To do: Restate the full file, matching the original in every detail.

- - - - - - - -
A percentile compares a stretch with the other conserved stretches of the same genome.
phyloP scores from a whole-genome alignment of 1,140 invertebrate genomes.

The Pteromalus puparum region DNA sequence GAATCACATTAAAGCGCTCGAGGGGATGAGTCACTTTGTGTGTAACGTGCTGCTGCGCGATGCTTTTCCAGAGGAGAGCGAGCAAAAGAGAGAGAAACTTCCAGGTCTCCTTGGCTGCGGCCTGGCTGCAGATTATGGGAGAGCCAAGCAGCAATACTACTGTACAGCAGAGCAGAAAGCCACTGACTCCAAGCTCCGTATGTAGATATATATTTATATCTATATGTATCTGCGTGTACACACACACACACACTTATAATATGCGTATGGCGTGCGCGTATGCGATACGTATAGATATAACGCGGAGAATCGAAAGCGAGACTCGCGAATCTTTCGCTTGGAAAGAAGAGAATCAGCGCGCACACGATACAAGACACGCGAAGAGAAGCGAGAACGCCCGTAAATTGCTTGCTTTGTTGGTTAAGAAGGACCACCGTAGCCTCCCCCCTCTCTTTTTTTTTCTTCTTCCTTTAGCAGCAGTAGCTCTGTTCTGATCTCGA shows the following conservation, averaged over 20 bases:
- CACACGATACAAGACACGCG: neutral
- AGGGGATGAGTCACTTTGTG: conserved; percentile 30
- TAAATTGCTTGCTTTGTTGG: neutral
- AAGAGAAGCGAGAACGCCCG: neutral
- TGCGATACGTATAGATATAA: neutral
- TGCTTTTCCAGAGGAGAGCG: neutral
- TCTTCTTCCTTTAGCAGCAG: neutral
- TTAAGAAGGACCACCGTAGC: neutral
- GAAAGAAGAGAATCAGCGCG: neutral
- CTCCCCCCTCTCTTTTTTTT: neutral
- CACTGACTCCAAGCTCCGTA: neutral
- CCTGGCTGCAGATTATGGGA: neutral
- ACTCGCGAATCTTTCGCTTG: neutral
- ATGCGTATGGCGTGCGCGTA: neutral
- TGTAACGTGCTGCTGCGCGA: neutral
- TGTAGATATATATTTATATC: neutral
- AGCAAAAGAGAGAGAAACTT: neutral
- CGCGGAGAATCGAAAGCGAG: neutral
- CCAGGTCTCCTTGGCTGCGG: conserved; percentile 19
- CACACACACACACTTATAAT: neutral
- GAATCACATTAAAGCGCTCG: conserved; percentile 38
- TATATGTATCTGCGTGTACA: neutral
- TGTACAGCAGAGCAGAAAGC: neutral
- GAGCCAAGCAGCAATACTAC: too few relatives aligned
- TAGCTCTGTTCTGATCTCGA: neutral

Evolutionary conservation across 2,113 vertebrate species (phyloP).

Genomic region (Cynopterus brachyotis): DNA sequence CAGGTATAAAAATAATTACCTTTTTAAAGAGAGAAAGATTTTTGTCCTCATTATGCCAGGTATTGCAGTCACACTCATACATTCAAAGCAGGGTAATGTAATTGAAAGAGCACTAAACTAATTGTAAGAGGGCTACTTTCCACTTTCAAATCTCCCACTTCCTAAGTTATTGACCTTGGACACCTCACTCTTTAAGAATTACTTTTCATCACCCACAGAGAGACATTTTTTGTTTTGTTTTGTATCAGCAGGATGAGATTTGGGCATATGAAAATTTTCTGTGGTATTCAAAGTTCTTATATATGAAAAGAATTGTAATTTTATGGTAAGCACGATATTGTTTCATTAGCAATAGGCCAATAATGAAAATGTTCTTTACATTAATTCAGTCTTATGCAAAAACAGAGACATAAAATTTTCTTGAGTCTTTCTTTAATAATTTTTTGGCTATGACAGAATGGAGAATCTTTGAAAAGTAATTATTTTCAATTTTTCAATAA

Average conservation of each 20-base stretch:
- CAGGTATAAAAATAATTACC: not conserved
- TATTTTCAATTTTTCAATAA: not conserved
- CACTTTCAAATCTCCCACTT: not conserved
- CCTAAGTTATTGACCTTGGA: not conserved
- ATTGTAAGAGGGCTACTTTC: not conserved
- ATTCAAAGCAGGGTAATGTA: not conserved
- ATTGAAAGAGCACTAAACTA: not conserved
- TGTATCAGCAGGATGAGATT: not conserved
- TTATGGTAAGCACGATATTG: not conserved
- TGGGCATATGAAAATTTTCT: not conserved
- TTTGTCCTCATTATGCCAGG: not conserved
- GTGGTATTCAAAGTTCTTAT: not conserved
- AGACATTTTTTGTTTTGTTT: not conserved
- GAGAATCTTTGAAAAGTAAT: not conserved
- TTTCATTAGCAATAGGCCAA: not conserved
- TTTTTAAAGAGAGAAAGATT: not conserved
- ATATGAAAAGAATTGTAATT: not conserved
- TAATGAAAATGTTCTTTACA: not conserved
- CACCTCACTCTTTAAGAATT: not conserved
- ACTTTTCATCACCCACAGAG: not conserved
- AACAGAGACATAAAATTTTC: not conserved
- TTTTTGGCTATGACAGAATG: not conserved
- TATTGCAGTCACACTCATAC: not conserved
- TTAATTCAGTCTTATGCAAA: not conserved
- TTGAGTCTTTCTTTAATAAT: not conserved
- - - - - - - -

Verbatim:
A percentile compares a stretch with the other conserved stretches of the same genome.
phyloP scores from a whole-genome alignment of 1,140 invertebrate genomes.

The Pteromalus puparum region DNA sequence GAATCACATTAAAGCGCTCGAGGGGATGAGTCACTTTGTGTGTAACGTGCTGCTGCGCGATGCTTTTCCAGAGGAGAGCGAGCAAAAGAGAGAGAAACTTCCAGGTCTCCTTGGCTGCGGCCTGGCTGCAGATTATGGGAGAGCCAAGCAGCAATACTACTGTACAGCAGAGCAGAAAGCCACTGACTCCAAGCTCCGTATGTAGATATATATTTATATCTATATGTATCTGCGTGTACACACACACACACACTTATAATATGCGTATGGCGTGCGCGTATGCGATACGTATAGATATAACGCGGAGAATCGAAAGCGAGACTCGCGAATCTTTCGCTTGGAAAGAAGAGAATCAGCGCGCACACGATACAAGACACGCGAAGAGAAGCGAGAACGCCCGTAAATTGCTTGCTTTGTTGGTTAAGAAGGACCACCGTAGCCTCCCCCCTCTCTTTTTTTTTCTTCTTCCTTTAGCAGCAGTAGCTCTGTTCTGATCTCGA shows the following conservation, averaged over 20 bases:
- CACACGATACAAGACACGCG: neutral
- AGGGGATGAGTCACTTTGTG: conserved; percentile 30
- TAAATTGCTTGCTTTGTTGG: neutral
- AAGAGAAGCGAGAACGCCCG: neutral
- TGCGATACGTATAGATATAA: neutral
- TGCTTTTCCAGAGGAGAGCG: neutral
- TCTTCTTCCTTTAGCAGCAG: neutral
- TTAAGAAGGACCACCGTAGC: neutral
- GAAAGAAGAGAATCAGCGCG: neutral
- CTCCCCCCTCTCTTTTTTTT: neutral
- CACTGACTCCAAGCTCCGTA: neutral
- CCTGGCTGCAGATTATGGGA: neutral
- ACTCGCGAATCTTTCGCTTG: neutral
- ATGCGTATGGCGTGCGCGTA: neutral
- TGTAACGTGCTGCTGCGCGA: neutral
- TGTAGATATATATTTATATC: neutral
- AGCAAAAGAGAGAGAAACTT: neutral
- CGCGGAGAATCGAAAGCGAG: neutral
- CCAGGTCTCCTTGGCTGCGG: conserved; percentile 19
- CACACACACACACTTATAAT: neutral
- GAATCACATTAAAGCGCTCG: conserved; percentile 38
- TATATGTATCTGCGTGTACA: neutral
- TGTACAGCAGAGCAGAAAGC: neutral
- GAGCCAAGCAGCAATACTAC: too few relatives aligned
- TAGCTCTGTTCTGATCTCGA: neutral

Evolutionary conservation across 2,113 vertebrate species (phyloP).

Genomic region (Cynopterus brachyotis): DNA sequence CAGGTATAAAAATAATTACCTTTTTAAAGAGAGAAAGATTTTTGTCCTCATTATGCCAGGTATTGCAGTCACACTCATACATTCAAAGCAGGGTAATGTAATTGAAAGAGCACTAAACTAATTGTAAGAGGGCTACTTTCCACTTTCAAATCTCCCACTTCCTAAGTTATTGACCTTGGACACCTCACTCTTTAAGAATTACTTTTCATCACCCACAGAGAGACATTTTTTGTTTTGTTTTGTATCAGCAGGATGAGATTTGGGCATATGAAAATTTTCTGTGGTATTCAAAGTTCTTATATATGAAAAGAATTGTAATTTTATGGTAAGCACGATATTGTTTCATTAGCAATAGGCCAATAATGAAAATGTTCTTTACATTAATTCAGTCTTATGCAAAAACAGAGACATAAAATTTTCTTGAGTCTTTCTTTAATAATTTTTTGGCTATGACAGAATGGAGAATCTTTGAAAAGTAATTATTTTCAATTTTTCAATAA

Average conservation of each 20-base stretch:
- CAGGTATAAAAATAATTACC: not conserved
- TATTTTCAATTTTTCAATAA: not conserved
- CACTTTCAAATCTCCCACTT: not conserved
- CCTAAGTTATTGACCTTGGA: not conserved
- ATTGTAAGAGGGCTACTTTC: not conserved
- ATTCAAAGCAGGGTAATGTA: not conserved
- ATTGAAAGAGCACTAAACTA: not conserved
- TGTATCAGCAGGATGAGATT: not conserved
- TTATGGTAAGCACGATATTG: not conserved
- TGGGCATATGAAAATTTTCT: not conserved
- TTTGTCCTCATTATGCCAGG: not conserved
- GTGGTATTCAAAGTTCTTAT: not conserved
- AGACATTTTTTGTTTTGTTT: not conserved
- GAGAATCTTTGAAAAGTAAT: not conserved
- TTTCATTAGCAATAGGCCAA: not conserved
- TTTTTAAAGAGAGAAAGATT: not conserved
- ATATGAAAAGAATTGTAATT: not conserved
- TAATGAAAATGTTCTTTACA: not conserved
- CACCTCACTCTTTAAGAATT: not conserved
- ACTTTTCATCACCCACAGAG: not conserved
- AACAGAGACATAAAATTTTC: not conserved
- TTTTTGGCTATGACAGAATG: not conserved
- TATTGCAGTCACACTCATAC: not conserved
- TTAATTCAGTCTTATGCAAA: not conserved
- TTGAGTCTTTCTTTAATAAT: not conserved